CAPE CANAVERAL, Fla. (Reuters) - Nearly two weeks after a fiery explosion during a ground test of its new crew capsule, SpaceX confirmed on Thursday that the vehicle was destroyed, but neither the company nor NASA, its primary customer, have publicly acknowledged the nature of the mishap.
Instead, Hans Koenigsmann, vice president of flight reliability for California-based Space Exploration Technologies Corp, known as SpaceX, continued to refer to the accident simply as an “anomaly” - science jargon for when something goes wrong.
The April 20 accident occurred at Cape Canaveral Air Force Station as SpaceX was about to test eight emergency thrusters designed to propel the capsule, dubbed Crew Dragon, to safety from atop the rocket in the event of a launch failure.
“Just prior, before we wanted to fire the (thrusters), there was an anomaly and the vehicle was destroyed,” Koenigsmann told reporters on Thursday at NASA’s Kennedy Space Center. “There were no injuries. SpaceX had taken all safety measures prior to this test, as we always do.”
The news conference was called ahead of Friday’s scheduled launch of an unmanned resupply mission to the International Space Station using a cargo-only capsule built by SpaceX, the private rocket venture of billionaire entrepreneur Elon Musk.
When pressed about the accident, Koenigsmann declined to say whether an explosion or fire was involved. NASA has likewise declined to describe the mishap.
A leaked video of the accident, which a NASA contractor has acknowledged as authentic in an internal memo obtained by the Orlando Sentinel newspaper, showed the capsule blasting into smithereens. A pall of smoke was also widely observed from a distance at the time of the ill-fated test.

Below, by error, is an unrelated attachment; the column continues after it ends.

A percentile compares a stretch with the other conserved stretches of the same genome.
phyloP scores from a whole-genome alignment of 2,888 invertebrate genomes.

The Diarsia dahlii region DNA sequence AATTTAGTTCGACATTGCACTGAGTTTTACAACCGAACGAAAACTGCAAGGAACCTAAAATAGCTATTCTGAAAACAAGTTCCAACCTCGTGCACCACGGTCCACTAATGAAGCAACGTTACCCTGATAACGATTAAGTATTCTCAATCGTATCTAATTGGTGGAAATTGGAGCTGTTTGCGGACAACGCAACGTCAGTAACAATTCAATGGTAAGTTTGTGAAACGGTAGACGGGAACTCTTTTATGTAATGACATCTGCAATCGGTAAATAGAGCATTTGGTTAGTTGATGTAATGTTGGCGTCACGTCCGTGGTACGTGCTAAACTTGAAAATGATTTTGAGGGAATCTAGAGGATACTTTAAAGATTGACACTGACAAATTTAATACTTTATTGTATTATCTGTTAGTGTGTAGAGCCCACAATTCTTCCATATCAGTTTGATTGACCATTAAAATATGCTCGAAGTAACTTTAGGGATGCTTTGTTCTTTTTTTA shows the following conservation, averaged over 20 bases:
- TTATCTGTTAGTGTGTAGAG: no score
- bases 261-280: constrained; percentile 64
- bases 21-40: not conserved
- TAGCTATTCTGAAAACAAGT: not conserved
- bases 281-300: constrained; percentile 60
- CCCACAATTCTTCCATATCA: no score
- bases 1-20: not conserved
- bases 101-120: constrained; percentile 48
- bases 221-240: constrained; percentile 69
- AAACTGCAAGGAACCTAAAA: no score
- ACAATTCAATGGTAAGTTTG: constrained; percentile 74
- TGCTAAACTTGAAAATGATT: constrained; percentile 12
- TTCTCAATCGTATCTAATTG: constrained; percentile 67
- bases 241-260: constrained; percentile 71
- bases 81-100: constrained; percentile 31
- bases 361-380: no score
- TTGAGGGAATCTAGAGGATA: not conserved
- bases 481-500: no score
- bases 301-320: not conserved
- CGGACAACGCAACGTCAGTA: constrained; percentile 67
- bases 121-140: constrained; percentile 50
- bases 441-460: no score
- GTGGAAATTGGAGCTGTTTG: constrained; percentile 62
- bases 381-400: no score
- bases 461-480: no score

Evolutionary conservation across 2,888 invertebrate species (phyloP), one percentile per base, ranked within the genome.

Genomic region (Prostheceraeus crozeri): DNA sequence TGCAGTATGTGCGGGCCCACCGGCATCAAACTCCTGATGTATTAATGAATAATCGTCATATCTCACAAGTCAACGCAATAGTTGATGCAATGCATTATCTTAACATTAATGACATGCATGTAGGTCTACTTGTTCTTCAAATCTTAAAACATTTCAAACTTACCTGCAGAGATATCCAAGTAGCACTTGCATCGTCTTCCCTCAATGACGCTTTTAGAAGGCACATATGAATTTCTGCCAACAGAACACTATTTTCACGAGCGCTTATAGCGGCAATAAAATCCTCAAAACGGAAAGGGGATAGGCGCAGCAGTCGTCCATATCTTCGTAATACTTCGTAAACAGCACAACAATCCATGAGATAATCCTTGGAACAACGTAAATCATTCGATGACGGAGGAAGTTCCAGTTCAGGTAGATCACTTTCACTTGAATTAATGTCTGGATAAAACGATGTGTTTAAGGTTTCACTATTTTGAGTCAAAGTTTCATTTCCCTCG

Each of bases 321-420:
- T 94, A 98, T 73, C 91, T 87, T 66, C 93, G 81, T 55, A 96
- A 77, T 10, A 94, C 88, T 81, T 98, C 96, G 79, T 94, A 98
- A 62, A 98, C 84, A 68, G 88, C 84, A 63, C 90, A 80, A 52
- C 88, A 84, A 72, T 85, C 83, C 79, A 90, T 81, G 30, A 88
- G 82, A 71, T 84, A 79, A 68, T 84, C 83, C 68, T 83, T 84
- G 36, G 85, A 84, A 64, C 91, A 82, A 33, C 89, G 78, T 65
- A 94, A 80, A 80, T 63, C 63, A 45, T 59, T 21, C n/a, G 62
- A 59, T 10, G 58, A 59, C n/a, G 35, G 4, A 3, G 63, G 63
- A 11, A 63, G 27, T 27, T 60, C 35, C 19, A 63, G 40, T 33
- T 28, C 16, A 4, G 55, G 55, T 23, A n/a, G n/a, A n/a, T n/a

SpaceX’s reluctance to describe in plain terms what happened to the capsule was at odd with NASA’s long history of transparency surrounding accidents involving its human spaceflight program.
The Crew Dragon had been scheduled to carry U.S. astronauts Bob Behnken and Doug Hurley to the space station in a test mission in July, although April’s accident, as well as some vehicle design hitches, are likely to push that launch to later in the year or into 2020.
“It’s certainly not great news for the schedule overall, but I hope we can recover,” Koenigsmann said.
The destroyed vehicle was one of six such capsules built or in late production by SpaceX, and the first flown into space. A SpaceX Falcon 9 rocket launched it without crew to the space station in March for a six-day visit before returning to Earth, splashing down safely in the Atlantic for retrieval.
Koenigsmann said initial data from the accident showed the mishap occurred during activation of the emergency thrusters, which SpaceX calls the SuperDraco system.
“We have no reason to believe there is an issue with the SuperDracos themselves,” Koenigsmann said, adding that the engines have been tested nearly 600 times in the past.
NASA has been awarded $6.8 billion to SpaceX and rival Boeing Co to develop separate capsule systems to fly astronauts to space, but both companies have faced technical challenges and delays.
Reporting by Joey Roulette at Cape Canaveral, Florida; editing by Steve Gorman, G Crosse and Lisa Shumaker